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As an off-shoot of the development of the boilerplate/styleguide, our design team had identified a need to speed up the way we develop Sharepoint sites.
At present, whenever a Sharepoint project is requested, there is a lot of time spent building the layout using customised code, when we really should be taking the modular format of the boilerplate further. We also noted that many internal departments attempt to create their own Sharepoint sites “in-house”, often without thought to how the software works or with a lack of actual coding experience, and as a result, we receive a lot of requests for assistance fixing broken layouts.
In an attempt to avoid these problems in the future, Adrian considered the boilerplate in a wider view, and thought about whether we could take the modular system of development to creating Sharepoint sites.
The original project brief that I received from Adrian and Lauren was to look at redesigning e-Learning’s own intranet site in a modular format, and turn it into a portal site similar to how agencies and design consultancies within the design industry present their sites. The intention was to use our portal site as a showcase for what we can do with the software, with the aim of using it to generate more work for our team.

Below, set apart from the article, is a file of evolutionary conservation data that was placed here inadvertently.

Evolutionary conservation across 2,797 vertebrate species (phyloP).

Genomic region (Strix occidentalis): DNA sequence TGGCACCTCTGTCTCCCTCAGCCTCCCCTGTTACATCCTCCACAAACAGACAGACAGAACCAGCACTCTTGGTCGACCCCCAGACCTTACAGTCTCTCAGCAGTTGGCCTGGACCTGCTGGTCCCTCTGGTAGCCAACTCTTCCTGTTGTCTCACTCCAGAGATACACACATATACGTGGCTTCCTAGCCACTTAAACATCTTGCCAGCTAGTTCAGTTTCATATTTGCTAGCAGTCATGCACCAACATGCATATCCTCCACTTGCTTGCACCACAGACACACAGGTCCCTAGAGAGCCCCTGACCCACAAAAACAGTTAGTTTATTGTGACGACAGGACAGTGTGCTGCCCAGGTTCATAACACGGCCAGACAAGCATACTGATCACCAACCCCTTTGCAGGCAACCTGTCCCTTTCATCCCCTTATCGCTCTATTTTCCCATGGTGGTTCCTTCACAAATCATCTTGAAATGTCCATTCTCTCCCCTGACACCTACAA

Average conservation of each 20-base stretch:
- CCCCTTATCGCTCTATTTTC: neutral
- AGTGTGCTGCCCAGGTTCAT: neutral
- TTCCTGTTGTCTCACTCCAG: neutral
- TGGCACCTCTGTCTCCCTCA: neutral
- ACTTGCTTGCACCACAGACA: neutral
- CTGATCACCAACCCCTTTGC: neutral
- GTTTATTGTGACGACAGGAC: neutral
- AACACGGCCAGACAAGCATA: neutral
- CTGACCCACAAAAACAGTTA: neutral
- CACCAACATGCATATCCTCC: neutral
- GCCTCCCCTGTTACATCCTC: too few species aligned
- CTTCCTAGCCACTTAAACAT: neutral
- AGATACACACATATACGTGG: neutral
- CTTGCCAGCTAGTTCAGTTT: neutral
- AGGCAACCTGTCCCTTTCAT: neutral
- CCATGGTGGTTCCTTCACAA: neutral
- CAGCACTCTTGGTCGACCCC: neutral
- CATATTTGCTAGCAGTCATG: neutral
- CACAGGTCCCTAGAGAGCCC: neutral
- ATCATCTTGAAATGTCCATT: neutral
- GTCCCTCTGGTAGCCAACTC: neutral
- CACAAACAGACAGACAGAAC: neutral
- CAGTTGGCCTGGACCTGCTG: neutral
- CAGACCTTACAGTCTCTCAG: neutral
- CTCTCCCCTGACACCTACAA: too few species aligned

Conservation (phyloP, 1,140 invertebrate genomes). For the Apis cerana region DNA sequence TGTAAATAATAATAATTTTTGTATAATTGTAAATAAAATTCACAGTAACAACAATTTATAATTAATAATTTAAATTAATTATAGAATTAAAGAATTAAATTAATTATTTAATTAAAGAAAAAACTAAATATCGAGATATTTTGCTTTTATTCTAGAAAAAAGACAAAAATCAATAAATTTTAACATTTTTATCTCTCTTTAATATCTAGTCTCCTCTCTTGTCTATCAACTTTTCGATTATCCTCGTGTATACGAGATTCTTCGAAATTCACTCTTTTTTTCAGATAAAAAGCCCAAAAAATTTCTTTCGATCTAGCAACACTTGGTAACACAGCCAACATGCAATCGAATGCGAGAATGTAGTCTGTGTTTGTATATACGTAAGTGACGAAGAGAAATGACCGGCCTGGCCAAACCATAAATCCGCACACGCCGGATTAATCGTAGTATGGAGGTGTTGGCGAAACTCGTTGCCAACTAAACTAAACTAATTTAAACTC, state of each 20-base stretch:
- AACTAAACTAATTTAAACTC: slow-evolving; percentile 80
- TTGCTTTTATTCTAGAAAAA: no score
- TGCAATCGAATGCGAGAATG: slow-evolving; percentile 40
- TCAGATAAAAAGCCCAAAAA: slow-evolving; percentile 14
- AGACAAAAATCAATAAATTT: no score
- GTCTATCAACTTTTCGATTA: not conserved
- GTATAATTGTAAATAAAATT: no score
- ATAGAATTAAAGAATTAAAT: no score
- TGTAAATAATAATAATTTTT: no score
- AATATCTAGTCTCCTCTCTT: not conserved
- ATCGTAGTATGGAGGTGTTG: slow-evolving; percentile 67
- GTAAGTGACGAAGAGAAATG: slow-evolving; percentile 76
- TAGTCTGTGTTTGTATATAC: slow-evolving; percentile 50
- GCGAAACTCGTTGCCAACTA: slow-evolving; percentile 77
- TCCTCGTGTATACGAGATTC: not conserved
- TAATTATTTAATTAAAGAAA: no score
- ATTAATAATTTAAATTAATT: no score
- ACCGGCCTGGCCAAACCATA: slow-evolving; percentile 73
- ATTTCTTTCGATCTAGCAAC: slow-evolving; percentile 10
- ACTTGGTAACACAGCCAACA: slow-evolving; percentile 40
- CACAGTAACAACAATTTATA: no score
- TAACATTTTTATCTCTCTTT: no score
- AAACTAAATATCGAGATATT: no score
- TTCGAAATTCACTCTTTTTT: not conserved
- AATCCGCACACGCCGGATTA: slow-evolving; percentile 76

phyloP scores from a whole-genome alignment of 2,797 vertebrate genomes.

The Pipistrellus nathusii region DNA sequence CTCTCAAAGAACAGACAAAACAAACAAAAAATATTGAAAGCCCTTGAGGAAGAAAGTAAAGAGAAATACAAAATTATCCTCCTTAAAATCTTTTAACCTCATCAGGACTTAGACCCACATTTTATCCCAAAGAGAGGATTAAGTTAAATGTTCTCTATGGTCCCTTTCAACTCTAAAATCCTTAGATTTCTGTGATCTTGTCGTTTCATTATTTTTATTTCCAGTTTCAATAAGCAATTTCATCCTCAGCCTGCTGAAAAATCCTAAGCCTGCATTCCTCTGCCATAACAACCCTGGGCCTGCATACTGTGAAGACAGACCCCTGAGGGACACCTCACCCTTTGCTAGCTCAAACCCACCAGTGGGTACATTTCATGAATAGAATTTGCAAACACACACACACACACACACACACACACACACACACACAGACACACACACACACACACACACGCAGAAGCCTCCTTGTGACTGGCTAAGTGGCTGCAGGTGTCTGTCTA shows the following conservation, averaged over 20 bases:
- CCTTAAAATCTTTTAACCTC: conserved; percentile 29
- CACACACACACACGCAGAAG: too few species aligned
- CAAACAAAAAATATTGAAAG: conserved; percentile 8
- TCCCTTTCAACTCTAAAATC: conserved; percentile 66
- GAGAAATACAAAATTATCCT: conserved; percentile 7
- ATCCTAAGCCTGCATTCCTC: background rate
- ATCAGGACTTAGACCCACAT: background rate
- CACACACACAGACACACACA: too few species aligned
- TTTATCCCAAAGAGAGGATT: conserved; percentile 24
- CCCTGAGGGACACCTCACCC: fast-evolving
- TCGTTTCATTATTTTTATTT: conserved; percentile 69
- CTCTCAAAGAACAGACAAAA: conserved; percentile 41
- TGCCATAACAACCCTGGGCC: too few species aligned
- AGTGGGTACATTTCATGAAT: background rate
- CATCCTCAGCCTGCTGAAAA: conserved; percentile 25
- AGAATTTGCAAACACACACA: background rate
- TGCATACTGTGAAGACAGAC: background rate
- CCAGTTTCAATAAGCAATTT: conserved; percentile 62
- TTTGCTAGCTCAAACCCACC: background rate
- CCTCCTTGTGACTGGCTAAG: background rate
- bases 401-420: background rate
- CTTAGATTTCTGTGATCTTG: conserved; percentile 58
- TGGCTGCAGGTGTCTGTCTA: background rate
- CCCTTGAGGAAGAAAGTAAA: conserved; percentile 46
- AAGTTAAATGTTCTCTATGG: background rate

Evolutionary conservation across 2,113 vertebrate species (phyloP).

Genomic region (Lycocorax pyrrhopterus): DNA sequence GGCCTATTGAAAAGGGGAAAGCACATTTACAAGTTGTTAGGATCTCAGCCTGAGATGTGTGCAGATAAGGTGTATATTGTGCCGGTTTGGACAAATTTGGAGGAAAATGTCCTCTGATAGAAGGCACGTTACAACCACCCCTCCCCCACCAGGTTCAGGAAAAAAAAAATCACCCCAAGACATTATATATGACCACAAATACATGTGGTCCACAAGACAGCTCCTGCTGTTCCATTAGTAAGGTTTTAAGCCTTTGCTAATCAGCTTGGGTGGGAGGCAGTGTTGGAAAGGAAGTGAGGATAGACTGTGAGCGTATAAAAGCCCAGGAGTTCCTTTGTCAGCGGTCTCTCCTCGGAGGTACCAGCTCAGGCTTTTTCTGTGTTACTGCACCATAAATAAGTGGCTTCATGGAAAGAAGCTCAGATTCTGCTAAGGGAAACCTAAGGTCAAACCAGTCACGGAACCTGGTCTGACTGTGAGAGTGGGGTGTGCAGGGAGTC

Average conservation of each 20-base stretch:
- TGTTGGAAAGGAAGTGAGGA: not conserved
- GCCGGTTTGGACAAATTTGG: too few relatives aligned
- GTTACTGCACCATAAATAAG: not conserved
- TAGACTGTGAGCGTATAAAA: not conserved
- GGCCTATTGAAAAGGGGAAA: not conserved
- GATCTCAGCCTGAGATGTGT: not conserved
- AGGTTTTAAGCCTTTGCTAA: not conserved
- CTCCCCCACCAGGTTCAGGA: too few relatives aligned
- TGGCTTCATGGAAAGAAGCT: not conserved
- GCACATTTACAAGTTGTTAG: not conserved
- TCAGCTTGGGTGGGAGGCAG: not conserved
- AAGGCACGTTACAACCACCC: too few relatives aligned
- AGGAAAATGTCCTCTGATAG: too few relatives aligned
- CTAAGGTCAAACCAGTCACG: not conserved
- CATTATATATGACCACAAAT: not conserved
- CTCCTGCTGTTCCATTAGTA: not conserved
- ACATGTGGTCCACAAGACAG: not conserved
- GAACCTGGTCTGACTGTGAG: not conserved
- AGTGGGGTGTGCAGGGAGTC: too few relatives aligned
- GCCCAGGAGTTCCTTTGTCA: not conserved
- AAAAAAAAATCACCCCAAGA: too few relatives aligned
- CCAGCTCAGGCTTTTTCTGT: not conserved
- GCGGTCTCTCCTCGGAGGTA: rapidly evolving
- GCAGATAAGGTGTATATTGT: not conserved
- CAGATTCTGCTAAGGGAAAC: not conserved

Since the original brief, however, the project has evolved from a simple redesign of our internal site, into the conception of a dynamic templating system that will allow other departments - and our own - to quickly create layouts using a strict grid system and a series of pre-built modules. This, in theory, would reduce the amount of work our department would have to do to create a site, and would also allow other departments to build sites to specific guidelines.
My role in the project from the beginning was first to redesign our internal Sharepoint site using modular guidelines, and as the project evolved, to develop a concept for the dynamic templating system itself, with a view to getting acceptance for the project to be made active by our higher-ups.